Sometimes, however, it can be difficult for a human resource executive to get heavily involved in some aspects of the process. For instance, a chief executive or some other top executive is much more likely to negotiate a contract with board members, for instance, and not the human resource executive. But if the input was provided to the board, then the HR professional is actually very much part of the process.
"I think today more companies want to be more proactive and human resource professionals can be very involved in framing the issues and outlining the alternatives," says Mark Borges, a principal at Mercer Human Resource Consulting in Washington. "By doing so, they can protect the organization against embarrassment, and much more."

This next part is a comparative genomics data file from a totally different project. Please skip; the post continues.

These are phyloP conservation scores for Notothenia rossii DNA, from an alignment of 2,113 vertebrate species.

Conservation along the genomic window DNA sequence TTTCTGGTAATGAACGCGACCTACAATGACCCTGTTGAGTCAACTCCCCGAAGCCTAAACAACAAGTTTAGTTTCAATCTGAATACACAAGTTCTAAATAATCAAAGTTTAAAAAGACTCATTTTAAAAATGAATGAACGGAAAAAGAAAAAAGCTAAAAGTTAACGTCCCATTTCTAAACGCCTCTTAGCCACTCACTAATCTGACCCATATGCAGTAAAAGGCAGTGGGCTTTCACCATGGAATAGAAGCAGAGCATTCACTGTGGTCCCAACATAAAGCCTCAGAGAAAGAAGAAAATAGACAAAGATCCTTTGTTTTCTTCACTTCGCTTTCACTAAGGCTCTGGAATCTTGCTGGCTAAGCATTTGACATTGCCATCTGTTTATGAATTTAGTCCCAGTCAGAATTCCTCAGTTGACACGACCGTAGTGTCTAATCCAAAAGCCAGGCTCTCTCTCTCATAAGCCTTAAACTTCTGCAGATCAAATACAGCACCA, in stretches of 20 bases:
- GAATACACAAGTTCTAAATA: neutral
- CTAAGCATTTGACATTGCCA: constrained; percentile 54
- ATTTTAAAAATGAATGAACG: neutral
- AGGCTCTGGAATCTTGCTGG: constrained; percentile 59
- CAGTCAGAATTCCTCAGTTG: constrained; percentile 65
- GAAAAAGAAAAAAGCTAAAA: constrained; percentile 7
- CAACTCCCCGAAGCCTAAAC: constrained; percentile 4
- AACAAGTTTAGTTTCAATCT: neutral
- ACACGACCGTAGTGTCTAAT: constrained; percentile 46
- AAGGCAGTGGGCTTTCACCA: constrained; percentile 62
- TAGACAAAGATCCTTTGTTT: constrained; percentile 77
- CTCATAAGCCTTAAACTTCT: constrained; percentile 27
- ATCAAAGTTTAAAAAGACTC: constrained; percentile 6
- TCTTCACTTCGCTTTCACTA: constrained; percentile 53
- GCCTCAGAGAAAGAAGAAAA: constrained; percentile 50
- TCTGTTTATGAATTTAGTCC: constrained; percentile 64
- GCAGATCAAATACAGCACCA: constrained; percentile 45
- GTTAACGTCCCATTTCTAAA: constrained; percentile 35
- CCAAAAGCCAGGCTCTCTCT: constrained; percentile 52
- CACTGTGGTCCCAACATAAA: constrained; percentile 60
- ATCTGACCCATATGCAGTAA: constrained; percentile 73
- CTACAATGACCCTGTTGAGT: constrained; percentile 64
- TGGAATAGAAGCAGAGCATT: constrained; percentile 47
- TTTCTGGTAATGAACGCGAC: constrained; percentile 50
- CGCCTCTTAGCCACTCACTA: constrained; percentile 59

At the end of the day, the effort is something of a subtle, high-wire act, requiring diplomacy and a willingness to be alert to the interests of different constituents simultaneously, says Hellerman.
"There are tens of thousands of companies in the United States, and most aren't bad," she says. "But human resources has to focus on building integrity in these plans. And they have to balance what's good for the executives with what's required for shareholders and what's good for the company.
"You want someone who's demonstrated integrity, knowledge and a balance of what's right. But HR has to step up their game. There's no one else in the company who can do what HR can do. With that said, HR shouldn't be a solo act. Work with the chief legal counsel and the chief financial officer. Too often, HR tries to do this sort of thing by itself, and the world is too complicated these days."